Hand embroidery is a big part of the Vietnamese culture; traditionally, girls are expected to know how to decorate pillowcases, curtains and tablecloths with hand embroidery. Since the 1960s, hand embroidery has risen to the level of an art form with popular themes including landscapes, animals, flowers, religious scenes and Vietnamese history.
It’s not actually known when embroidery art arrived in Vietnam; tribute is often paid to Le Cong Hanh, who served as Vietnam’s envoy to China during the Ming Dynasty, as the founding father of the craft at the beginning of the 17th century. Le Cong Hanh is believed to have combined both Chinese and Vietnamese embroidery artistry creating the unique technique employed in Vietnam today.
We had the opportunity to visit the Su Quan Embroidery Village which spreads across a large wooded area overlooking a lush valley in Dalat, in the central highlands if Vietnam. The ambient complex features spacious showrooms dedicated to stunning embroidered paintings; a variety of temple-style shophouses selling silk garments; landscaped rock gardens with small ponds garnished with orchids, sculptures, ferns and stonewalls embellished with colourful flowerpots and ancient Chinese calligraphy.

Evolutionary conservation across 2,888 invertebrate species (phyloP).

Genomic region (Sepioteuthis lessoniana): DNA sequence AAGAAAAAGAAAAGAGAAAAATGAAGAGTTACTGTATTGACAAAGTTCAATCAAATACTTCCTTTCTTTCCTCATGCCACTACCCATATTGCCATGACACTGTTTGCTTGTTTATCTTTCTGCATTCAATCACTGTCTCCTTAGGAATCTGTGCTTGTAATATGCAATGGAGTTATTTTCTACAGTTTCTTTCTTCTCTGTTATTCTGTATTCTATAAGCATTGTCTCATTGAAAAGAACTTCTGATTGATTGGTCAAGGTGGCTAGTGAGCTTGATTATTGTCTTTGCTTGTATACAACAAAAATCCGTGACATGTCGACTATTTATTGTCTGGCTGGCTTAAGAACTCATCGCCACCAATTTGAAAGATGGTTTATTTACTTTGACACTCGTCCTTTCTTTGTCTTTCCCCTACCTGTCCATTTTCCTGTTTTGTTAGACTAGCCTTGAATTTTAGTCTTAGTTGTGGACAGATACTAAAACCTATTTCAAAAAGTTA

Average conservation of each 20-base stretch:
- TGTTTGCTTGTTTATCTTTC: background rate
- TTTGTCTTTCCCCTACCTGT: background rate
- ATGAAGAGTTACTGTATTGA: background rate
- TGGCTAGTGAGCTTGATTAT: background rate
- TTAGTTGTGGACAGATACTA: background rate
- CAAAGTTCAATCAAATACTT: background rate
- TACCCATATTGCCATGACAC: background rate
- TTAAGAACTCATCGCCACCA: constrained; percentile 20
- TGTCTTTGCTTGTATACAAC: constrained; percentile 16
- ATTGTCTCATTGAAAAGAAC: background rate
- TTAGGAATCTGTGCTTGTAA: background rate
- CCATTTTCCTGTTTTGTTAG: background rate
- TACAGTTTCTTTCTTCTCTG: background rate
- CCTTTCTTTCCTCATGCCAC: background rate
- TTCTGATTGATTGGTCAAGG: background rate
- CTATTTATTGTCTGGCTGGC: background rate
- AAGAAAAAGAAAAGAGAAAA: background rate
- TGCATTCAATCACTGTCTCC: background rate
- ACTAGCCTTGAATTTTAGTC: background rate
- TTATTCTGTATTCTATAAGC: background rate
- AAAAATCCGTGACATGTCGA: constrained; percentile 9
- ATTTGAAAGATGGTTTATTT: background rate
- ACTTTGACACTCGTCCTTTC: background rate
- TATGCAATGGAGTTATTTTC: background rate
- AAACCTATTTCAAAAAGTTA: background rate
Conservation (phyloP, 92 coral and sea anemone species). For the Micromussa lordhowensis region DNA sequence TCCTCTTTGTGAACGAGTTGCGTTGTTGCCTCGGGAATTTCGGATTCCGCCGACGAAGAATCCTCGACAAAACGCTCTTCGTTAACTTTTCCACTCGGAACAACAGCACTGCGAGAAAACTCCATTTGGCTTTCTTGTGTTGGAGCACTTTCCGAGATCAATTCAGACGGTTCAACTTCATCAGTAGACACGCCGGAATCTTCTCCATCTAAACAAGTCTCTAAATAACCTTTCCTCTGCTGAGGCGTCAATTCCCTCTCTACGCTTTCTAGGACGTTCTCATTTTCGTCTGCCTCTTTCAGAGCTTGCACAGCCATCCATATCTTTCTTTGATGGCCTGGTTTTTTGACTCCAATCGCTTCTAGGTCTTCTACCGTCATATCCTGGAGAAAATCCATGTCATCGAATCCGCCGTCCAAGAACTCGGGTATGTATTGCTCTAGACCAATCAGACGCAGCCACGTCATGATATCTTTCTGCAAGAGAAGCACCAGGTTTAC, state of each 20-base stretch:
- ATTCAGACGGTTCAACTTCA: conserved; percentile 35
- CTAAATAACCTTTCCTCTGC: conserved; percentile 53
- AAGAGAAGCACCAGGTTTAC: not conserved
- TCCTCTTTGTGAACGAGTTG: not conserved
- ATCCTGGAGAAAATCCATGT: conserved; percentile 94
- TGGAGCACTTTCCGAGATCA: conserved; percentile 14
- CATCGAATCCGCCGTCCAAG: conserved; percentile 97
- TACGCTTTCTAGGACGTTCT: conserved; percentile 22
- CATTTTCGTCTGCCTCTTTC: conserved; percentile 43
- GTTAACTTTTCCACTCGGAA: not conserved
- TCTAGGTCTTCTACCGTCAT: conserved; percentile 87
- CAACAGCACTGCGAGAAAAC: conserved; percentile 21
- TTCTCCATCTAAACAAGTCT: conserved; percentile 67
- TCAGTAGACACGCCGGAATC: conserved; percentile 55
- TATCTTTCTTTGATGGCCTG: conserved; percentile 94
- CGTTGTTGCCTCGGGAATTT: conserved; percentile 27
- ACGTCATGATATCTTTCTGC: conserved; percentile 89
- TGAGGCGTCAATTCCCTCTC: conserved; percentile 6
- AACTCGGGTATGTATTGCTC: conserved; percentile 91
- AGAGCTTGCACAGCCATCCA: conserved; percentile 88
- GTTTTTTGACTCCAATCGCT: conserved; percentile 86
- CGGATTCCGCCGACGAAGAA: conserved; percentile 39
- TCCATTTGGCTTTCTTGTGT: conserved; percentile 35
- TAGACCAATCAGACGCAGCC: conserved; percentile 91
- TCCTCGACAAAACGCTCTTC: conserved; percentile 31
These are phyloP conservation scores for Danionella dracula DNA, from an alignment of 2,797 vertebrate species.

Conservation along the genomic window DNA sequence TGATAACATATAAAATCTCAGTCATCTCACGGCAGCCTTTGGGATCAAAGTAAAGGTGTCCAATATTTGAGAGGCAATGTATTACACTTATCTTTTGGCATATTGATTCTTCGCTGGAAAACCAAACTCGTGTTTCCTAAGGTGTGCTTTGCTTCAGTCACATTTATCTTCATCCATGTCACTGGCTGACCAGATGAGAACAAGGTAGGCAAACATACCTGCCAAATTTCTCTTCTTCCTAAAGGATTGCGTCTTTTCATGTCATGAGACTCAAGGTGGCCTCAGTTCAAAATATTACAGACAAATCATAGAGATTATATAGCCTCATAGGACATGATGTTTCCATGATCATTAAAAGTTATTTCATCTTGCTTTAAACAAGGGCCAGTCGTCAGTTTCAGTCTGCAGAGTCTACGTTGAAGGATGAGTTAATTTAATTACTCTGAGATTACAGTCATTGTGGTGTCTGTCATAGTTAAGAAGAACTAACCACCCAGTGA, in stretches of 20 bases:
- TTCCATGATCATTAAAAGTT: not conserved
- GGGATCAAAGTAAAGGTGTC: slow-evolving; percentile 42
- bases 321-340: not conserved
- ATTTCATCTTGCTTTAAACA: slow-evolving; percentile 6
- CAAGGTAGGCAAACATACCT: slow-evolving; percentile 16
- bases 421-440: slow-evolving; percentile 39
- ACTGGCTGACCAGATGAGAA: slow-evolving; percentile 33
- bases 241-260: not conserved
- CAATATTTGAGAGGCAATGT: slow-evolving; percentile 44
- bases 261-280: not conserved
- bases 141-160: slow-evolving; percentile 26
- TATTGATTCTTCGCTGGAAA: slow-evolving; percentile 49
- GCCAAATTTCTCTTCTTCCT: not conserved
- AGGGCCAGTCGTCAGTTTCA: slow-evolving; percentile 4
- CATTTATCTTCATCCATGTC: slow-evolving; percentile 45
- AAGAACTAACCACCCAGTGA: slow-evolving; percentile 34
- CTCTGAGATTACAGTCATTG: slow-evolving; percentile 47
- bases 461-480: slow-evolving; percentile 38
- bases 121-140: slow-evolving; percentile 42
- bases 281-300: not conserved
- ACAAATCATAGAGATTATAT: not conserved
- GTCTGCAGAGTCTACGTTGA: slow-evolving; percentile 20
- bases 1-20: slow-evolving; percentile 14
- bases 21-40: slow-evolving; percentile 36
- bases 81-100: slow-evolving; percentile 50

All around the village, young Vietnamese crafts-women, dressed in traditional clothes known as “ao dai”, embroider intricate portraits and country landscapes, as curious tourists look on in amazement.
The Su Quan Village is the creation of the X-Q Embroidery Company, established by a married couple – Vo Van Quan and his wife, Hoang Le Xuan – both of whom are master artists. In 1994, they set up the Dalat centre as a group with 20 artisans to learn the skills of embroidery art. Today, there are more than 3,000 embroiderers working at the company.
Photography is forbidden in the main showroom so my photos of such amazing paintings are limited. However, you can browse a large selection of the creations on their website.